WorldCat Identities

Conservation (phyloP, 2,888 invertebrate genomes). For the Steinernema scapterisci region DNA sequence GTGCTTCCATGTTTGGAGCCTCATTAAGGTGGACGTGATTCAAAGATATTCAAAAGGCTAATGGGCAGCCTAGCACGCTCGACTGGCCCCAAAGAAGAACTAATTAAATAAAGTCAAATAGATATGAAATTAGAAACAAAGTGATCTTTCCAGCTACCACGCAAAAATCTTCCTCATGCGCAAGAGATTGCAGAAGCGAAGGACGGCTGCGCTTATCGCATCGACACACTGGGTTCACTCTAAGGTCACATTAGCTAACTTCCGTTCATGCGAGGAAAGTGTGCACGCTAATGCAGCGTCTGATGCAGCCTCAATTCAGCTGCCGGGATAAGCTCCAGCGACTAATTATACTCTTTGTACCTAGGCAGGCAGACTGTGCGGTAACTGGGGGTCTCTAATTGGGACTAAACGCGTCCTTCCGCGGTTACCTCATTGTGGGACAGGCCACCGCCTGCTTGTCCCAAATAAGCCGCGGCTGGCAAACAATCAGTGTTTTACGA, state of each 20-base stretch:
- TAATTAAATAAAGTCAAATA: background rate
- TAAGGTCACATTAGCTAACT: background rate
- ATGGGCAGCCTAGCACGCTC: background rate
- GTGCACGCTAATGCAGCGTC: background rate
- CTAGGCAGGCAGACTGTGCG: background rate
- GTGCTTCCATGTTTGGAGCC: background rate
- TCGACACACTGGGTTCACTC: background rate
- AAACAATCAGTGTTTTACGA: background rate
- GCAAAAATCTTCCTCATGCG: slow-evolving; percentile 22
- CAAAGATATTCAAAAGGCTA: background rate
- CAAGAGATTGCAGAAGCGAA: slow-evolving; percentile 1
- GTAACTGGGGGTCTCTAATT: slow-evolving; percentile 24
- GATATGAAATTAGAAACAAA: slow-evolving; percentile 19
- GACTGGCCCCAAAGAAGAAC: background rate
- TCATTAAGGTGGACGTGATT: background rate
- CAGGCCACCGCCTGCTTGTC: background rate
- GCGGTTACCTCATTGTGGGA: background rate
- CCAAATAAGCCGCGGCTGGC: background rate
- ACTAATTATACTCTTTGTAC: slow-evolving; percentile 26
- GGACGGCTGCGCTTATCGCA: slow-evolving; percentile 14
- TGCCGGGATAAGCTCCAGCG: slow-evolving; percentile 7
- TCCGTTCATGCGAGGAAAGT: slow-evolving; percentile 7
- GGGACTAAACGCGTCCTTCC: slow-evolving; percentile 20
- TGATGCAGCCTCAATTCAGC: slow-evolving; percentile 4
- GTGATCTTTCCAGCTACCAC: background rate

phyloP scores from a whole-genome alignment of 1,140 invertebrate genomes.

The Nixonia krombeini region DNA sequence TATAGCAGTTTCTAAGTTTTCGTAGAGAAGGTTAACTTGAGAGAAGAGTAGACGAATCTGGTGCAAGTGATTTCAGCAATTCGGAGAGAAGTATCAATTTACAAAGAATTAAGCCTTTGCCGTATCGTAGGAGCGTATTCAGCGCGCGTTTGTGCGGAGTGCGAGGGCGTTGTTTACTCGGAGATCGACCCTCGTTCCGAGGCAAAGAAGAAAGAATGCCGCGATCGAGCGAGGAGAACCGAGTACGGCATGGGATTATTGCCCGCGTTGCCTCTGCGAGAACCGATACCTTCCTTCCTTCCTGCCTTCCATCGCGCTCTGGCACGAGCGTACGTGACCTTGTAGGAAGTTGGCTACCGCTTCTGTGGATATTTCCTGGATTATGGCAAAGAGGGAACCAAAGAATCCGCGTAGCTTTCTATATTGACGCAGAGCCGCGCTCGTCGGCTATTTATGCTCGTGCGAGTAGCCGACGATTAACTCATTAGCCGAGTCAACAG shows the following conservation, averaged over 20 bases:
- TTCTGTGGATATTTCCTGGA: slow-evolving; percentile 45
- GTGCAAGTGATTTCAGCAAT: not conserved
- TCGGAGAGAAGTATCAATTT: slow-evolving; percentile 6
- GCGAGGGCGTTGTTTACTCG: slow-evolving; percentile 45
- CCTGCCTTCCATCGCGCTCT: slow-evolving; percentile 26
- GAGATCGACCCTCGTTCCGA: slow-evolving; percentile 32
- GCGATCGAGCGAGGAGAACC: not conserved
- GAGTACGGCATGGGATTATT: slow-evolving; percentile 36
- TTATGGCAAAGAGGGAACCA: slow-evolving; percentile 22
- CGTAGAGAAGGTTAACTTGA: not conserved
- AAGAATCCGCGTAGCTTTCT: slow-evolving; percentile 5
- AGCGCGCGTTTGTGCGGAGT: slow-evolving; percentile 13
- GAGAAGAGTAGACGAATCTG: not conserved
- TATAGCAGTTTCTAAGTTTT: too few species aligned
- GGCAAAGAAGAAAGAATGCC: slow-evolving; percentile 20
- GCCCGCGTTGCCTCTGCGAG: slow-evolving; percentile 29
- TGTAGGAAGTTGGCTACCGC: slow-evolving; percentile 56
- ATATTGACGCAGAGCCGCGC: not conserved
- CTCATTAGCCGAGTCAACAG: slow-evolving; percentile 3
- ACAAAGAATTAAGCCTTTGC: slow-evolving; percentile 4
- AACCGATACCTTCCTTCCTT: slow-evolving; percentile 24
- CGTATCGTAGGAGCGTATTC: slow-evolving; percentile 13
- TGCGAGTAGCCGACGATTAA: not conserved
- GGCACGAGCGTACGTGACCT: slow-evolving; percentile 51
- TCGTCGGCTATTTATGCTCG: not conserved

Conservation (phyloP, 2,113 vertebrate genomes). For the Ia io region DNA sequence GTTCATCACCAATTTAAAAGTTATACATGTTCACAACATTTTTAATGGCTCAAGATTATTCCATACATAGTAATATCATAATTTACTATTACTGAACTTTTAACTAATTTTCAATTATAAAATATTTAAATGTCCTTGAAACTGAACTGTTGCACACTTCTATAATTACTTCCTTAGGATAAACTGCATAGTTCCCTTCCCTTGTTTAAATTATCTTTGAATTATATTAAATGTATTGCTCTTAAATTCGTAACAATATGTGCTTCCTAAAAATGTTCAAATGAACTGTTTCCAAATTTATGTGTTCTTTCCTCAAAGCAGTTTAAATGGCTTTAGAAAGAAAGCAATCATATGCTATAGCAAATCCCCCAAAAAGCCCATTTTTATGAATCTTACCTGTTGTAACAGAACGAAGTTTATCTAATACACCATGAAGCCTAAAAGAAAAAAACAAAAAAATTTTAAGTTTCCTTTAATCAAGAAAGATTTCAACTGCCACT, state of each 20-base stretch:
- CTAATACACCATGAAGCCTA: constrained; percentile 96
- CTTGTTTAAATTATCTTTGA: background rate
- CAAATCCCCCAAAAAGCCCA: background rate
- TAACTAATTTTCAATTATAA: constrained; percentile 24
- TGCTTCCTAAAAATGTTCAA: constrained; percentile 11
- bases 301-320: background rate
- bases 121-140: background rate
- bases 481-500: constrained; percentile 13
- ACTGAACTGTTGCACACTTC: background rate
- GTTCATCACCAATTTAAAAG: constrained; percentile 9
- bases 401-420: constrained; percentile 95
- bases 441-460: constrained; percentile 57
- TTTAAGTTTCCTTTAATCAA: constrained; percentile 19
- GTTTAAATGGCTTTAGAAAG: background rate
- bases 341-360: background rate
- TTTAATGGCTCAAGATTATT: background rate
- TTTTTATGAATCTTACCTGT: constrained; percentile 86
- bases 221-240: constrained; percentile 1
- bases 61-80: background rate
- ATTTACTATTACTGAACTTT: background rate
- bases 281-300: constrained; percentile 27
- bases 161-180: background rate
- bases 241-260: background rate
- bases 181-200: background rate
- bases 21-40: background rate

Fri Mar 21 17:15:00 2014 UTClccn-n500150000.13A feast in exile : a novel of Saint-Germain /0.460.98Tuzuk-i Taimūrī63984707Timurn 5001500050469Aksak DemirAksak TimurAksak Timur, 1336-1405Amīr Taimūr GorgānīAmir TemurAmir Temur, 1336-1405Amir Temur, émir de TransoxianeAmir Temur Kuragon, 1336-1405Amīr TīmūrAmīr Tīmūr, 1336-1405Amir Timur Beg, 1336-1405Demir, AksakLenk TʻimurLenk, Timur, 1336-1405Taimoor GorganiTaimūrTaimūr, 1336-1405Taimūr, émir de TransoxianeTamarlan, 1336-1405TamberlainTamberlain, 1336-1405TamburlaineTamburlaine, 1336-1405Tamburlaine, 1336-1406TamerlanTamerlán, 1336-1405Tamerlan, émir de TransoxianeTamerlan, roi de TransoxianeTamerlan Timuridenreich, Amir 1336-1405Tamerlands, 1336-1405TamerlaneTamerlane, 1336-1405Tamerlane, émir de TransoxianeTamerlanoTamerlano, 1336-1405Tamerlano, émir de TransoxianeTammerlang 1336-1405Tamorlan 1336-1405Taymūr, 1336-1405Taymūr ibn Trāġāy Bahādir min qabīlaẗ Bārlās al-ūzbakiyyaẗTaymūr Link, 1336-1405Teǐmurlǎn 1336-1405TeĭmurlănġTeĭmurlănġ, 1336-1405TemirlenkTemurTëmür 1336-1405Temur Amir 1336-1405Tëmür Timuridenreich, Amir 1336-1405Timoer, 1336-1405TimourTimour, 1336-1405Timoûr-i-lènkTimoûr-i-lènk, 1336-1405Timour Lang 1336-1405Timour le Boiteux, émir de TransoxianeTimour le Boiteux, roi de TransoxianeTimour le Grand 1336-1405Timour-Leng, 1336-1405Timour Leng, émir de TransoxianeTimour Lenk 1336-1405Timour the Great 1336-1405TimurTīmūr, 1336-1405Timur-BecTimur-bec, empereur des Mogols et Tartares, 1336-1405Timur, émir de TransoxianeTīmūr-I Lang, 1336-1405Tīmūr-i Lang Timuridenreich, Amir 1336-1405Tīmūr Lang 1336-1405Timūr Lang, émir de TransoxianeTīmūr-Lang Timuridenreich, Amir 1336-1405Timur-lankTimur-lank, 1336-1405Timur-Leng Mongolenreich, Khan 1336-1405Timur-Leng Timuridenreich, Amir 1336-1405Timur-lenk, 1336-1405Timur, the GreatTimur, the Great, 1336-1405Timur Timuridenreich, Amir 1336-1405Tīmūr Timuridenreich, Chan 1336-1405Tīmūrlang 1336-1405Timurlank 1336-1405Timurlengs, 1336-1405TimurlenkTimurlenk, 1336-1405Timurs, 1336-1405Аксак Тимур, 1336-1405Амир Темур, 1336-1405Амир Темур Курагон, 1336-1405Амир Тимур, 1336-1405Тамерлан, 1336-1405Темур, 1336-1405Тимур, 1336-1405Тимур, Великий, 1336-1405‏تتيمور.تمورتيمورتيمور، 1336-1405チムールティムールlccn-n78088956Marlowe, Christopher1564-1593lccn-n50035066EdwardIIKing of England1284-1327fast-893057Dido (Legendary character)np-faust$approximately 1540Faust-approximately 1540lccn-n85019523Guise, Henriduc de1550-1588lccn-n50022308Rowe, Nicholas1674-1718lccn-n85055586González de Clavijo, Ruy-1412lccn-n79029745Poe, Edgar Allan1809-1849lccn-n78079521Ribner, Irvingedtfast-994788Leander (Greek mythology)Timur1336-1405HistoryBiographySourcesTimur,Faust,AsiaEdward--II,--King of England,Saint Bartholomew's Day (Massacre of, France : 1572)FranceDido (Legendary character)MaltaJewsGuise, Henri,--duc de,ConquerorsHistorical drama, EnglishEnglish drama (Tragedy)Verse drama, EnglishMongols--Kings and rulersTravelEuropeLiteratureDeathAsia, CentralEnglish dramaMongolsGreat BritainHero (Greek mythology)Leander (Greek mythology)RenaissanceEnglandReligionReligion in literatureIslamic civilizationEngland--LondonMarlowe, Christopher,MurderersGenghis Khan,Kublai Khan,Kings and rulers as literary charactersOccultism in literatureConquerors in literatureCivilization, MedievalGermanyMagiciansKings and rulersIndiaVampiresSaint-Germain,--comte de,Tunisia--Carthage (Extinct city)QueensLaw, MongolianDramaUzbekistan--Samarqand1336140515331540154215531569157715791582159015931595159716001601160216051606160716121613161416361639164716531657165816611664167516771678167916801681168716911702170317141717171917201722172317241725172617291730173117331735173617371739174417481750175317551757176017611767177017721776177817791780178117821783178417851787179017911792180018021808181118121813181418151816181718181820182118221824183018311834183518361837183818411842184318451851185518561859186018651868186918701871187318751876187918811882188418851886188718891890189118921893189418961897189819011905190819111912191319151917191819191920192319241925192619271928192919301931193219331934193519361937193819391940194119421943194419461947194819491950195119521954195519561957195819591960196119621963196419651966196719681969197019711972197319741975197619771978197919801981198219831984198519861987198819891990199119921993199419951996199719981999200020012002200320042005200620072008200920102011201220132014329748531737923DS23ocn696757521ocn258641558ocn762595752Kings and rulers24015ocn065346414file17810.88TimurInstitutes, political and military Davy ... the original Persian transcribed from a ms. in the possession of Dr. William Hunter ... and the whole work published with a preface, indexes, geographical notes, &c., &c., by Joseph WhiteBiography793ocn507945908file17830.66TimurInstitutes political and military Written originally in the Mogul language, by the Great Timour, improperly called Tamerlane; first tramslated into Persian by Abu Taulib Alhusseini; and thence into English, with marginal Notes, By Major Davy, Persian secretary to the Commander In Chief of the Bengal Forces from the year M DCC LXX TO M DCC LXXIII. And now Persian Secr. to the Governor General of Bengal. The original Persian transcribed from a MS. in the possession of Dr. William Hunter, physician extraordinary to the Queen, F.R. & A.S. and of the Royal Academy of Sciences at Paris; and the whole work published with a preface, indexes, geographical notes, &c. &c. By Joseph White, B.D. fellow of Wadham College, and Laudian professor of Arabic in the University of Oxford582ocn642450683file17830.56TimurInstitutes political and military written originally in the Mogul language, by the great Timour, improperly called Tamerlane ; first translated into Persian by Abu Taulib Alhusseini ; and thence into English, with marginal notes, by Major Davy, persian secretary to the commander in chief of the Bengal Forces From the Year MDCCLXX to MDCCLXXIII. And now persian secr. to the Governor General of Bengal. The Original Persian transcribed from a MS. in the Possession of Dr. William Hunter, Physician Extraordinary to the Queen, F.R. & A.S. and of the Royal Academy of Science at Paris ; and the whole work published with a preface, indexes, geographical notes, &c. &c. by Joseph White, B.D. Fellow of Wadham College, and Laudian Professor of Arabic in the University of Oxford414ocn722424652com17830.94TimurInstitutes political and military written originally in the Mogul language, by the great Timour ... first translated into Persian by Abu Taulib Alhusseini ; and thence into English, with marginal notes, by Major Davy ... and the whole work published with a preface, indexes, geographical notes, &c. &c. by Joseph White, B.D.355ocn061210252com18300.93TimurThe Mulfuzāt Timūry; or, Autobiographical memoirs of the Moghul emperor Timūr, written in the Jagtay Turky languageHistoryBiographyTranslated from a Persian translation (Malfūẓāt) made by Abū Ṭālib al-Ḥusaynī (fl. 1637) of a lost Chagatai original332ocn001073922book18920.79Adams, W. H. DavenportWarriors of the CrescentHistory236ocn019620315book19650.98TimurTuzuk-i TaimūrīHistory162ocn017663052book17800.93TimurA specimen of The civil and military institutes of Timour, or Tamerlane : a work written originally by that celebrated conqueror in the Mogul language, and since translated into Persian151ocn258292486book16360.47Ibn-ʻArabšāh, Aḥmad Ibn-MuḥammadʻAgāʼib al-maqdūr fī aḫbār Tīmūr = Ahmedis Arabsiadae vitae & rerum gestarum Timuri, qui vulgo Tamerlanes dicitur, historia152ocn015285493book19340.97TimurAvtobiografii︠a︡ Timura. Bogatyrskie skazanii︠a︡ o Chingis-Khane i Aksak-Temire. Perevod sti︠u︡rkskogo i dzhagataĭskogo i︠a︡zykov132ocn029713731book19920.98TimurAmir Temur ŭgitlari83ocn312163793book17870.84TimurInstituts politiques et militaires de Tamerlan, proprement appellé TimourBiography73ocn682539530com18900.86TimurTārīkh-i sulṭān-i mabrūr72ocn252402719book18590.76González de Clavijo, RuyNarrative of the embassy of Ruy Gonzalez de Clavijo to the court of Timour at Samarcand, A.D. 1403-6Biography62ocn682531421com18900.73Kaykāvūs ibn Iskandar ibn Qābūs, ʻUnṣur al-MaʻālīQābūs-nāmeh52ocn245983129book17810.47White, JosephEine Probe von den bürgerlichen und kriegerischen Grundsätzen des Timur oder Tamerlan : nebst einigen Beilagen41ocn257853799book17230.47Fassmann, David... Zwischen Dem weltberühmten grossen Tamerlan, ... Und Dem Grausamen Attila, König derer Hunnen,43ocn645373906book19630.79Brion, MarcelTamerlan43ocn246694404book19910.95TimurTemur TuzuklariHistorySourcesTranslated from a Persian translation (Malfūẓāt) made by Abū Ṭālib al-Ḥusaynī (fl. 1637) of a lost Chagatai original41ocn696757521book19720.47Yazdī, Šaraf-ad-Dīn ʻAlīẒafar-nāma ; Šaraf-ad-Dīn ʻAlī Yazdī. [ʻIṣām-ad-Dīn] Urunbaeva19177ocn000352345book19630.29Marlowe, ChristopherComplete playsDrama"Christopher Marlowe - a possible spy with a reputation for atheism who was murdered in mysterious circumstances - courted danger throughout his life. A sense of the dark forces operating in social and political relationships underlies his work. In Dr. Faustus, a man of great intellect and even greater ambition craves knowledge, and is prepared to sell his soul to the Devil to achieve it. Tamburlaine attempts to satisfy his desire for greatness through his domination over an ever-growing empire, while Edward II upsets the delicate balance of power in the land and plants the seed of his own murder. All the plays here show Marlowe's fascination with the tension between weak and strong, sacred and profane."--BOOK JACKET+-+7881895965151321ocn000794750book19640.47Marlowe, ChristopherTamburlaine the Great, parts 1 and 2DramaChristopher Marlowe (1564-93), a man of extreme passions and a playwright of immense talent, is the most important of Shakespeare's contemporaries. This edition offers his five major plays, which show the radicalism and vitality of his writing in the few years before his violent death. Tamburlaine Part One and Part Two deal with the rise to world prominence of the great Scythian shepherd-robber; The Jew of Malta is a drama of villainy and revenge; Edward II was to influence Shakespeare's Richard II. Doctor Faustus, perhaps the first drama taken from the medieval legend of a man who sells his soul to the devil, is here in both its A- and its B-text, showing the enormous and fascinating differences between the two. Under the General Editorship of Michael Cordner of the University of York, the texts of the plays have been newly edited and are presented with modernized spelling and punctuation. In addition, there is a scholarly introduction and detailed annotation+-+6282737465324131336ocn083426625com17020.81Rowe, NicholasTamerlane. A tragedyHistoryDrama12792ocn044956022file20010.25Poe, Edgar AllanTamerlanePoetry11581ocn049294445file19990.25Marlowe, ChristopherTamburlaine the great, in two partsDrama105530ocn007928490book15900.70Marlowe, ChristopherTamburlaine the GreatDramaTamburlaine the Great is the name of a play in two parts by Christopher Marlowe. It is loosely based on the life of the Central Asian emperor, Timur 'the lame'. Written in 1587 or 1588, the play is a milestone in Elizabethan public drama; it marks a turning away from the clumsy language and loose plotting of the earlier Tudor dramatists, and a new interest in fresh and vivid language, memorable action, and intellectual complexity. Along with Thomas Kyd's The Spanish Tragedy, it may be considered the first popular success of London's public stage. Marlowe, generally considered the greatest of t+-+718905462510485ocn000702733book19730.63Marlowe, ChristopherThe complete works of Christopher MarlowePoetryDrama+-+879545670588011ocn042009064book19280.47Lamb, HaroldTamerlane : the earth shakerHistoryBiography85011ocn064566873book20040.25Marozzi, JustinTamerlane : sword of Islam, conqueror of the worldHistoryBiography"Tamerlane (1336-1405) - the successor to Genghis Khan - ranks with Alexander the Great as one of the world's most celebrated conquerors. The details of his life are scarcely known in the West. The name "Tamerlane" is actually a corruption of "Temur the Lame," combining his Asian name with a reference to a crippling injury suffered in his youth. He was born in obscurity and poverty in Central Asia and spent his youth as a sheep stealer and petty thief. Yet by the time he was thirty, he had usurped control of his local tribe and soon transformed his fledgling army into a conquering horde." "Tamerland and his army blazed through Asia, razing cities, torturing captives, and massacring enemies. Many who dared defy him were decapitated, and towers of severed heads soon became chilling monuments to his power. Over the ruins of conquered Baghdad, Tamerlane had his soldiers erect a pyramid of 90,000 enemy heads. Sweeping through Central Asia, sacking, and then rebuilding cities, Tamerlane gradually imposed an iron rule and a refined culture over a vast territory - from Syria to India, from the Mediterranean to Siberia. Author Justin Marozzi traveled in the footsteps of this infamous and enigmatic conqueror, and he draws on his observations to reveal in detail the story of Tamerlane's vast empire."--BOOK JACKET+-+K0196315857616ocn018413853book19890.56Manz, Beatrice ForbesThe rise and rule of TamerlaneHistoryBiography+-+29615967053247113ocn000301922book19410.56Battenhouse, Roy WMarlowe's Tamburlaine : a study in Renaissance moral philosophy6839ocn057562955book20040.20Welsh, LouiseTamburlaine must dieHistoryFictionDetective and mystery storiesHistorical fictionIt's 1593 and London is a city on edge. Under threat from plague and war, it's a desperate place where strangers are unwelcome and severed heads grin from spikes on Tower Bridge. Playwright, poet and spy, Christopher Marlowe has three days to live. Three days in which he confronts dangerous government factions+-+77800469363246363ocn031754866book19900.19Nicolle, DavidThe Mongol warlords : Genghis Khan, Kublai Khan, Hülegü, TamerlaneHistoryMilitary history+-+42594651366212ocn002464119book19760.63Howe, JamesMarlowe, Tamburlaine, and magic6112ocn508338780com19840.35González de Clavijo, RuyEmbajada a Samarcanda vida y hazañas del gran Tamorlán"El gran Señor Tamurbec, habiendo muerto el Emperador, de Samarcanda y tomádose el Imperio, donde comenzó su señoría, según adelante oiréis, y habiendo después conquistado toda la tierra de Mogalia, que se contiene con este dicho Imperio y con tierra de la India menor: otrosí habiendo conquistado toda tierra e Imperio de Orazania, que es un gran señorío, y habiendo conquistado y metido so su señorío tierra de Tagiguinia, con tierra y señorío de una tierra, que es llamada Rey: y habiendo otrosí conquistado y puesto so su señorío toda la Persia y Media con el Imperio de Tauris y de Soltania: y otrosí habiendo conquistado tierra y señorío de Guilan con tierra de Darbante, y conquistado otrosí tierra de Armenia la menor y tierra de Arsinga y de Aseron y de Aunique, y puesto so su señorío el Imperio de Merdi y tierra de Curchistán, que se contiene en la dicha Armenia..."5405ocn000153651book19390.37Marlowe, ChristopherThe plays of Christopher MarloweDrama48811ocn063831419book19280.56González de Clavijo, RuyEmbassy to Tamerlane, 1403-1406Covering thousands of miles, Clavijo's epic journey began and ended in Cadiz taking in Rhodes, Constantinople, the Black Sea, and Central Asia+-+73467389364673ocn000369724book19510.56Marlowe, ChristopherTamburlaine, the GreatDrama46411ocn000202563book19600.53Marlowe, ChristopherTamburlaineDramaA new version of Marlowe's epic masterpiece of tyranny and ambition. Captivating, charismatic and chillingly calculating, Tamburlaine is a man to admire and to fear. Obsessed with elevating himself from his humble origins, he conquers lands and women with brutality and charm. With the throne of Persia behind him, and an eye on the East, he offers us a dark vision of our own secret ambitions and desires. Unrepentant, utterly convincing and disturbingly compelling, Marlowe's stark epic masterpiece is a mirror of our modern world from the distant past. This production forms part of Young Genius+-+24255484854515ocn047255310book20010.13Yarbro, Chelsea QuinnA feast in exile : a novel of Saint-GermainHistoryFictionFantasy fictionCount Saint-Germain, here known as Sanat Ji Mani, is caught in Tamerlane's invasion of India in the fourteenth century+-+0893237685+-+2961596705324Fri Mar 21 15:08:48 EDT 2014batch57776